The Trout Also Rises

"A blog upon my estutcheon" A weblog about fishing, hunting, hiking, cycling, books, beer, and other random musings. Any humor contained in this site is entirely unintentional and has not been tested on animals. e mail aaaaargh at msndotcom

Location: California

A hunter and fisherman, fascinated with books and history.

Sunday, May 22, 2005

Trouthunting from Convict Creek to Rockhouse Basin

What a weekend! The lovely Troutwife and I headed up to Convict Lake in California's Eastern Sierra on Friday, eagerly anticipating a weekend of wide-open fishing. It was very windy Friday afternoon, so when we did not catch much in Convict Creek, we had the weather as an excuse.

Saturday was no better, though, even though it was a quiet day, wind-wise. A quick trip to Rock Creek near Tom's Place brought no results, and it was the same story on the Owens River near Benton Crossing, and a big ditto at Hot Creek. We finished the day at Convict Creek, and finally got two hard-won fish back near our rented cabin. I was in a fever of frustration by Saturday afternoon. Had I been thinking more clearly, I would have rigged up our rods with heavy sinking line, heavy tippets and big flies, and taken a short hike to the inlet of Convict Lake. The stream is running into the lake in full spate now, and would have carried those flies deep to the presumably more cooperative trout in the lake. Next year.

The resort itself was OK, if a bit overpriced for what you get. The restaurant, which bills itself as the finest in the Eastern Sierra, really needs a staff tuneup. We arrived before our reservation time and were breathlessly told by the hostess that the power had gone out thirty minutes before. Since all the lights were on, we thought nothing of this, and went to wait in the bar. In the twenty minutes we sat there, the cocktail waitress must have entered and left the room fifteen times without glancing at us. When I finally approached the hostess again about our table, she said they were no longer serving dinner. Oh, and you did not think you should tell us? "But I told you the power was out..."

In two weeks, I'll be taking a short pack trip to Rockhouse Basin in the Domeland Wilderness, to try the fishing there. A gentleman sent me an e-mail about the fishing here:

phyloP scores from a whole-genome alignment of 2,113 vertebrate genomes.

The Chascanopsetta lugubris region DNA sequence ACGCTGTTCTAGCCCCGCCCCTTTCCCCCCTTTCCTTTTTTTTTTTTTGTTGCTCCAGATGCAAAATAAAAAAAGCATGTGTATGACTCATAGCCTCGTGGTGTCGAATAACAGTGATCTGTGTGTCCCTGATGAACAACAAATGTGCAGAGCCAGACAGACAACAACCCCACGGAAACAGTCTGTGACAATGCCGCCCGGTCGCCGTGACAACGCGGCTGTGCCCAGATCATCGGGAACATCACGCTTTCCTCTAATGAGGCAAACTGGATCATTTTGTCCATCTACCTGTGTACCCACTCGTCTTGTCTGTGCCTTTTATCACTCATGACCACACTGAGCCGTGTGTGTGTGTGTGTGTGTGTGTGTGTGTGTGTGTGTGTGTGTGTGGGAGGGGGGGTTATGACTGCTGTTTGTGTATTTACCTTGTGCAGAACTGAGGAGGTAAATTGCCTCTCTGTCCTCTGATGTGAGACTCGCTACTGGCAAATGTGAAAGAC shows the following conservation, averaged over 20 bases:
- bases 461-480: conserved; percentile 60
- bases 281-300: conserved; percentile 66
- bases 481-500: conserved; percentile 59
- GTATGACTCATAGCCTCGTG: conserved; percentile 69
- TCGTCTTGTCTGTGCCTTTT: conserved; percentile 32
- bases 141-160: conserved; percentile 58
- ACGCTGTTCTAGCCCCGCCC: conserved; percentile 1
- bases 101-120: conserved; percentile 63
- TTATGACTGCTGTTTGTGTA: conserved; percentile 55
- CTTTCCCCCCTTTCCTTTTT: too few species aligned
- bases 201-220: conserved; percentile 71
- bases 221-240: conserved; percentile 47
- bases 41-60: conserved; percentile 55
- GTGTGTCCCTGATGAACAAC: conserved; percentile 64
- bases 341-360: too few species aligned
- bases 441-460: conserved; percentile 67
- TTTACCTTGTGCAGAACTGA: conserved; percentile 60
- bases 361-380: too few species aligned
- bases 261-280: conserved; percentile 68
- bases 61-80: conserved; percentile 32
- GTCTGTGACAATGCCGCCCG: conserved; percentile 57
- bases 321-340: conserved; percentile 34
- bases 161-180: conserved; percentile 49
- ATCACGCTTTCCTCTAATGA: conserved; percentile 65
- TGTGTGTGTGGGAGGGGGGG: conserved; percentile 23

"...I had lots of 50-60 fish days in here, with usually at least a half dozen in the 14-15 inch range, mainly browns but rainbow/golden hybrids as well. Hoppers, PTs, caddis, cricket patterns (deadly when the cicadas are out)--in other words, these are wild, unsophisticated fish that will take any good fly if the drift is good and you don't spook them. There are big fish in the river...I have seen fish that would push 20" and did catch one (measured) 19" brown during the runoff a few years ago on a nightcrawler. Anyway, the fish are in there, if you go be sure to hit any water that looks fishy because it is...especially the slow deep water in the beaver dammed sections and the overhanging grass clumps, those little deep spots hold a fish apiece and sometimes more. Watch out for the shallow sections on the outside of bends--I kicked a big rainbow out of the weeds one day, almost stepped on him in about 4 inches of water."

"...yes it's good fishing, but you have to work for it and the snake thing is not a bullshit tale to keep people out. If you like untamed country and wild fish you'll enjoy it tremendously. "

Ah, the snakes. "...I fished this water (Rockhouse Basin) 4-5 times a year from about '85-'95 and lost count of all the rattlers I encountered. Of course, there are some spots that are snakier than others, so if you see one be on the lookout for more."

Update: The South Fork looks to be blown out at least until the end of June, so the Rockhouse trip is on hold for now. Where is the poor fisherman to go when the rivers are all in spate?